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J Cell Biol. 2000 May 1; 149(3): 537–546.
PMCID: PMC2174850

Epsin 1 Undergoes Nucleocytosolic Shuttling and Its Eps15 Interactor Nh2-Terminal Homology (Enth) Domain, Structurally Similar to Armadillo and Heat Repeats, Interacts with the Transcription Factor Promyelocytic Leukemia Zn2+ Finger Protein (Plzf)


Epsin (Eps15 interactor) is a cytosolic protein involved in clathrin-mediated endocytosis via its direct interactions with clathrin, the clathrin adaptor AP-2, and Eps15. The NH2-terminal portion of epsin contains a phylogenetically conserved module of unknown function, known as the ENTH domain (epsin NH2-terminal homology domain). We have now solved the crystal structure of rat epsin 1 ENTH domain to 1.8 Å resolution. This domain is structurally similar to armadillo and Heat repeats of β-catenin and karyopherin-β, respectively. We have also identified and characterized the interaction of epsin 1, via the ENTH domain, with the transcription factor promyelocytic leukemia Zn2+ finger protein (PLZF). Leptomycin B, an antifungal antibiotic, which inhibits the Crm1- dependent nuclear export pathway, induces an accumulation of epsin 1 in the nucleus. These findings suggest that epsin 1 may function in a signaling pathway connecting the endocytic machinery to the regulation of nuclear function.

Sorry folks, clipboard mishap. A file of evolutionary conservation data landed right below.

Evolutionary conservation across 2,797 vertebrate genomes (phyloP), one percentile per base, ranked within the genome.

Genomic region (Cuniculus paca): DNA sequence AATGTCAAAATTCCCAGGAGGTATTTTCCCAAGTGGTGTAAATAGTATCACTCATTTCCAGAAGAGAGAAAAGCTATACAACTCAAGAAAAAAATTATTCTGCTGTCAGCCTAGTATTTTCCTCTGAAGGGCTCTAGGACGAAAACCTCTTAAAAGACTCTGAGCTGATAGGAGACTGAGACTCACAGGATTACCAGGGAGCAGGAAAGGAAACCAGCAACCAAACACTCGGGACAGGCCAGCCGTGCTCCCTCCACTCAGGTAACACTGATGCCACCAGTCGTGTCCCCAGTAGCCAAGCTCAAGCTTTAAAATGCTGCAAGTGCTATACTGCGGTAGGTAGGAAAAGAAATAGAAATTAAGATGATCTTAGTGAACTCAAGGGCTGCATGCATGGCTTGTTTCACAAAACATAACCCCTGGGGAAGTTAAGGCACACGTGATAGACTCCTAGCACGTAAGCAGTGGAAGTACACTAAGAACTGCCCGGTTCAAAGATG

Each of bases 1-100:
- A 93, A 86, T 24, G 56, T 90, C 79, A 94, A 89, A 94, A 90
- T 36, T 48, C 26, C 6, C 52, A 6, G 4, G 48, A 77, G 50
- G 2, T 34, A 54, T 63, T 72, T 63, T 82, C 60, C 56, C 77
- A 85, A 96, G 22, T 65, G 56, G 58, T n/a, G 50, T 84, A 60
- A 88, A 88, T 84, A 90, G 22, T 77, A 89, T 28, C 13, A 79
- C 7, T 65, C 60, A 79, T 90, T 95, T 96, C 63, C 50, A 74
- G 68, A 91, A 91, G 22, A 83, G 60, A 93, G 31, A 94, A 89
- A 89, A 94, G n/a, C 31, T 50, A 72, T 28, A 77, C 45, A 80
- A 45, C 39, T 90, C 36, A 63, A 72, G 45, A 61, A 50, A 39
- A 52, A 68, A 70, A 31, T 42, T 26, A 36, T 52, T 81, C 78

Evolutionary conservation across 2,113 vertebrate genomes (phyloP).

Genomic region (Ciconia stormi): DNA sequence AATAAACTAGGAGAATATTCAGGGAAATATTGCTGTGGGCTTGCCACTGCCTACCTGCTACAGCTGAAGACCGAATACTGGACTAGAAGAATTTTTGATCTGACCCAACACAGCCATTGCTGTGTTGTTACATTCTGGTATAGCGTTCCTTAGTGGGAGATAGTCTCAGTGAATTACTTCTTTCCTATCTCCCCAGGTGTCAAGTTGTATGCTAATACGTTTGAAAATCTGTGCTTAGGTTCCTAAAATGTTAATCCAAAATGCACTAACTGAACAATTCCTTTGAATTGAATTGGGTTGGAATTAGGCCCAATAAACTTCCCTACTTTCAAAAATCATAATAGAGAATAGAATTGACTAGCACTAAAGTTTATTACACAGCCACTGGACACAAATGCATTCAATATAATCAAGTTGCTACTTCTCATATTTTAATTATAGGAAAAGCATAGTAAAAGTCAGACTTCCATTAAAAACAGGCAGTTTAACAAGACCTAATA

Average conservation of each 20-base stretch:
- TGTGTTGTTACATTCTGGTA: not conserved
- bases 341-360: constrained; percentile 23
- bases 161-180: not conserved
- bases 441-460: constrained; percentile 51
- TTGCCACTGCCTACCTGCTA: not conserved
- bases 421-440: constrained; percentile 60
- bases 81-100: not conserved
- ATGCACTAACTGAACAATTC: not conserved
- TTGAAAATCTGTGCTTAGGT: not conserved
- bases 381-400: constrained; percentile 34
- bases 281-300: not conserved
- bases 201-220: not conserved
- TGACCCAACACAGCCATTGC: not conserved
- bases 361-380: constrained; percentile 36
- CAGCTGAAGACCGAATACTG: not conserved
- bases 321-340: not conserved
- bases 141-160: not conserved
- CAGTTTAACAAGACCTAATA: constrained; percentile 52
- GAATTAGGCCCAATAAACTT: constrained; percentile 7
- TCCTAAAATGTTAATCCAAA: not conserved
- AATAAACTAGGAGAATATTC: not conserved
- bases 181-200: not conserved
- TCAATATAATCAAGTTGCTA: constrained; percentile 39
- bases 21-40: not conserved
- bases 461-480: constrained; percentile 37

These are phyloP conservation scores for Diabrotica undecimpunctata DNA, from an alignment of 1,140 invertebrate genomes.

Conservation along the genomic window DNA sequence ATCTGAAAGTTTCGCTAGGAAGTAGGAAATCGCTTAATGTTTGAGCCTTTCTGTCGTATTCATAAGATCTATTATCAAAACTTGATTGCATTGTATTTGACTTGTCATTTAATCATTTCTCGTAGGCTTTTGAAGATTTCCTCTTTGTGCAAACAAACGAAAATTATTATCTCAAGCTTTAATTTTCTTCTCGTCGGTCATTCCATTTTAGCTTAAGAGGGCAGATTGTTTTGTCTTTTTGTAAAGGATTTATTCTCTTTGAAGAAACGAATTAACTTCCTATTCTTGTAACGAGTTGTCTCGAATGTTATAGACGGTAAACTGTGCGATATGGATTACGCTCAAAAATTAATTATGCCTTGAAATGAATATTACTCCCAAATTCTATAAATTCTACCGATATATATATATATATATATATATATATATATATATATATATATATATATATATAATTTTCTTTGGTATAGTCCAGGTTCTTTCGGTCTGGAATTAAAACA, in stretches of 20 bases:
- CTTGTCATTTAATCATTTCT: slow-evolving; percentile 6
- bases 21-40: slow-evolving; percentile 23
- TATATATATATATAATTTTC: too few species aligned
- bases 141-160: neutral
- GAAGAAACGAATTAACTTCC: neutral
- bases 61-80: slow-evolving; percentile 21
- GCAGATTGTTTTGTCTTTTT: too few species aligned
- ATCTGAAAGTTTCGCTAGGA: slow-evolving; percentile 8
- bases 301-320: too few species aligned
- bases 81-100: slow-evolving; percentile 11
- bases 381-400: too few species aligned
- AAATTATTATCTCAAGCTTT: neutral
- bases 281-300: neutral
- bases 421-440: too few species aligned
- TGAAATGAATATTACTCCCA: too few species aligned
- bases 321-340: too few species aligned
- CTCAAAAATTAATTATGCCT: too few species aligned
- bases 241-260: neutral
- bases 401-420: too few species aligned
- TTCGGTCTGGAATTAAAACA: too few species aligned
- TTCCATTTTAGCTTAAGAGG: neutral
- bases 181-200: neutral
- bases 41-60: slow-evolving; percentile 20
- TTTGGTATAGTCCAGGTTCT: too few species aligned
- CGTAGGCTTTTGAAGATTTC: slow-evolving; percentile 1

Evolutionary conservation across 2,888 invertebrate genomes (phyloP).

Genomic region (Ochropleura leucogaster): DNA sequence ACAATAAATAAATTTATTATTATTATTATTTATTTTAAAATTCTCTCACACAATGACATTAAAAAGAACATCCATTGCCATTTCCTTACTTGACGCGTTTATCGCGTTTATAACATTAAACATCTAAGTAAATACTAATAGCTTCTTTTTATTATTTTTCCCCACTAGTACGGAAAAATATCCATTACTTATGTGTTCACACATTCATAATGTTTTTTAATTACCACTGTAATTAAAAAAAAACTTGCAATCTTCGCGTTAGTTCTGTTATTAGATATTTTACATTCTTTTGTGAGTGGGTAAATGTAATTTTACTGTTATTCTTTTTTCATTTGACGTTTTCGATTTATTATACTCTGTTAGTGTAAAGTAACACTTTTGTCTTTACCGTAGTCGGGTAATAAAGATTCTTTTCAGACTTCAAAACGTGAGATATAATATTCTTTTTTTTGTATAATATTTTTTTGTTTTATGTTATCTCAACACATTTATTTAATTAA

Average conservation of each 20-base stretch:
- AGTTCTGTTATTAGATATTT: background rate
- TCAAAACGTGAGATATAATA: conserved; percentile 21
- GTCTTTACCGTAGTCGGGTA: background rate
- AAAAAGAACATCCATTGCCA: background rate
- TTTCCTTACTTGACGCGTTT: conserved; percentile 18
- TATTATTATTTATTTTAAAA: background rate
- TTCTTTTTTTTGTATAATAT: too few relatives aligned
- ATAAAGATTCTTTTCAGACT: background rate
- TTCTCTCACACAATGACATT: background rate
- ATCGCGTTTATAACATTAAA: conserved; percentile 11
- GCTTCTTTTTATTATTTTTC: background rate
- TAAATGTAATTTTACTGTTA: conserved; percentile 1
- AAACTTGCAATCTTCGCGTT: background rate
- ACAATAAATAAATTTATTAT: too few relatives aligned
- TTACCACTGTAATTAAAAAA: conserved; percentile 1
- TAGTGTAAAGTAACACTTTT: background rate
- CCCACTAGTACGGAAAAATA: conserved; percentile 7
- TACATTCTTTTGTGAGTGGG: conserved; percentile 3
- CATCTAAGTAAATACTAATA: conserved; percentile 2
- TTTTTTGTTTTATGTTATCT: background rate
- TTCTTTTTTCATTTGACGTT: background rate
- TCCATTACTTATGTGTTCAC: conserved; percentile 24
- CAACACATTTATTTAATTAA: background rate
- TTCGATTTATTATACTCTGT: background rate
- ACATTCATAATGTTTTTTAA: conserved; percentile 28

Keywords: clathrin, Eps15 homology domain, catenin, karyopherin, endocytosis


Epsin (Eps15 interactor) proteins were recently identified as interacting partners for the EH (Eps15 homology) domains of Eps15 (Chen et al. 1998; Rosenthal et al. 1999). Both epsin 1 and 2 interact with components of the clathrin coat, partially localize at clathrin-coated pits, and are involved in clathrin-mediated endocytosis (Chen et al. 1998; Rosenthal et al. 1999). The NH2-terminal 140 amino acids of epsin constitute a phylogenetically conserved module termed the ENTH domain (epsin NH2-terminal homology domain; Kay et al. 1999), which is also found in proteins that are substantially different from epsin outside of this domain (Chen et al. 1998; Kay et al. 1999; Rosenthal et al. 1999). Epsin binding to Eps15 (Salcini et al. 1997), as well as to other EH domain-containing proteins (Kay et al. 1999; Hussain et al. 1999; Nakashima et al. 1999; Sengar et al. 1999), is mediated by asparagine-proline-phenylalanine (NPF) motifs, found in the COOH-terminal domain. The central region of epsin contains a clathrin binding consensus and multiple copies of the motif DPW/F typically found in proteins that interact with the α-adaptin subunit of the clathrin adaptor AP-2 (Owen et al. 1999; Traub et al. 1999). Accordingly, epsin binds via this region to both clathrin and AP-2 (Chen et al. 1998; Rosenthal et al. 1999). Epsin 1 is very abundant in brain and probably participates in membrane recycling at the synapse (Chen et al. 1998).